Some days, you just need a little romance.

As you may know, I love romance for many reasons, but I especially love them when I feel down. Romance, to me, represents the most hopeful and optimistic books in literature, and while I always love and appreciate them, some days, I need them.

This week has been a string of those days.

For those of us who see the Orlando shootings as not just horrific, but also as a hate crime against the LGBTQ+ community, this has been a very hard few days to get through.

I could tell you so many stories of gay friends and family members who’ve faced injustice, bigotry and intolerance. We all have the misfortune of knowing mean, intolerant people, but on days like these, they seem even meaner and more intolerant.

In times like these I turn to romance, and this week I thought I’d turn to some favorite LGBTQ+ romance friends and authors to get some recommendations.

My two favorite LGBTQ+ romance ambassadors are Radclyffe and Damon Suede. They’re both terrific authors, and I’d recommend anything they’ve written.

They both did great posts in January for Read-A-Romance too. Radclyffe spoke eloquently about our need for heroes and finished her post with this beautiful and germane statement: 

“We read romances to celebrate all that is best in the human spirit, and we need romances to remind us of all that is best about the human condition. No matter how difficult our day, how dark the world around us may appear, or how uncertain the future, for a few moments, and often much much longer, romance fiction provides us with comfort, hope, and the common bonds that unite rather than separate us from our fellow human beings.” (You can read the full post here.)

Radclyffe recommends:Romance_Radclyffe

Aurora Rey (Winter’s Harbor and Built to Last): for those who like their contemporary romances with a little heat and a little sweet.

Melissa Brayden (How Sweet It is; Kiss the Girl (Soho Loft series): romances where friends share the ups and downs of falling in love.

Jenny Frame (A Royal Romance; Heart of the Pack): from a Princess and the Commoner contemporary romance to the leader of the Pack (paranormal romance).

In Damon’s post (read it here) he shared this great sentiment:

“Whatever you read, whatever your secret kink or guilty habit, I encourage you to stretch your margins and push past your comfort reads. If you haven’t read a romance written before 2000, check out the genre greats of yesteryear. If you only dig paranormal, consider giving romantic suspense a go. If you loathe inspirationals, see if you can find one that surprises you. If you’ve never read a book with zero white characters, you (literally) don’t know what you’re missing. Fantasy romance comes in all flavors. Small town romance runs the gamut from lesbian YA to interracial. And every one of them contains that seed of joy from which our genre sprouts. Joy frees us, excites us, changes us— it holds us because it will not and cannot be held.” (Full post.)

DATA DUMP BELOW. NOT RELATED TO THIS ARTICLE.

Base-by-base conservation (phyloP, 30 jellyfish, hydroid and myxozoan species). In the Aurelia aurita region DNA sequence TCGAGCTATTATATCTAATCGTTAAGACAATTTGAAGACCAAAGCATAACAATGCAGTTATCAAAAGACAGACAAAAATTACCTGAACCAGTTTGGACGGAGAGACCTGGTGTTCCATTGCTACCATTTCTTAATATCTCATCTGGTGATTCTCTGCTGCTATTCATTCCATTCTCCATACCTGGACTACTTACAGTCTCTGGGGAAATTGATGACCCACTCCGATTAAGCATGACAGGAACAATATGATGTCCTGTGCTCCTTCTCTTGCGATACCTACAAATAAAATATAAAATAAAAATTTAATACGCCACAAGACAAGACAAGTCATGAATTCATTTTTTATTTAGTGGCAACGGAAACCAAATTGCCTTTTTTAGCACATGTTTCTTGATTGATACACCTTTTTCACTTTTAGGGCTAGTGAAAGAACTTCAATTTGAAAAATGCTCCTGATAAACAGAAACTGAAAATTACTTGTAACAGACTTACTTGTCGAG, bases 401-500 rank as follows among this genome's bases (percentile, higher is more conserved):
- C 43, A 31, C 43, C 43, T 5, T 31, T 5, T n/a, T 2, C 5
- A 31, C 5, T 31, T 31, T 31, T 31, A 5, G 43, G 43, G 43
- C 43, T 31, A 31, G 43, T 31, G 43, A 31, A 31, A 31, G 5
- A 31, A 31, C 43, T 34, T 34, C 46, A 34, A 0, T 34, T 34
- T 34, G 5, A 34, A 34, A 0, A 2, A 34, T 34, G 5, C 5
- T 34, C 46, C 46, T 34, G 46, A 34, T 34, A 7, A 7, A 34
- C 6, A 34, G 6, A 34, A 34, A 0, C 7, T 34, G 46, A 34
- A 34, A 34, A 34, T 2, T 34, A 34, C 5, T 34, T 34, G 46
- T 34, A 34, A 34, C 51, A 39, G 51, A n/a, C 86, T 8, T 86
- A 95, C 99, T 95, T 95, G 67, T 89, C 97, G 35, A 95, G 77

In his post, Damon’s recommended:

Jordan Castillo Price, who somehow balances lush escapism with gritty realism in every title.

Romance_Suede Sarah Waters, who turned literary historical lesbian romance into a mass-market phenomenon in the UK through sheer talent.

Finally, I met Christopher Rice at RT this year and simply loved him. I’ve been very moved by his twitter coverage of the Orlando shootings, especially his dedication to posting a picture of every victim of the massacre. (Follow @chrisricewriter) )

I asked Chris for a few recommendations, and he sent these:

Eric Shaw Quinn, who has just published a beautiful dramatization of the love story of Jonathan and David from the Book of Samuel. Sure to be controversial, but a beautiful, heartfelt book that uplifts scripture while embracing the two men as lovers. The book is called The Prince’s Palm and it was published by DSP, an imprint of Dreamspinner.

On the romance side, The Salisbury Key by Harper Fox and Faith & Fidelity by Tere Michaels, both of which are about finding love after having been almost shattered by grief.

One of the greatest novels about the gay male experience of all time is Dancer from the Dance by Andrew Holleran.

You want to honor the people who died in Orlando?

Pick up a book by someone you’ve never read before. If you’ve never read a gay or lesbian romance, try one. You’ll be moved, I promise you.

Above all, be kind. Be sensitive to the lives and struggles of others, and especially to those who many people in our society still think are deserving of discrimination, mistreatment, and injustice.

And, apparently, of death.

Be a hero. Stand up to hate. Call those people out on how they treat others. 

Read a romance.Celebrate love.

Believe in love. Believe in love for everyone.

(I originally wrote a longer, more personal blog post that talked about two of my gay friends and their experiences. If you’d like to read it, you can find it here on the Read-A-Romance site.)

Have a beautiful, heroic week.

Bobbi Dumas is a freelance writer, book reviewer, romance advocate and founder of ReadARomanceMonth.comShe mostly writes about books and romance for NPRThe Huffington Post and Kirkus.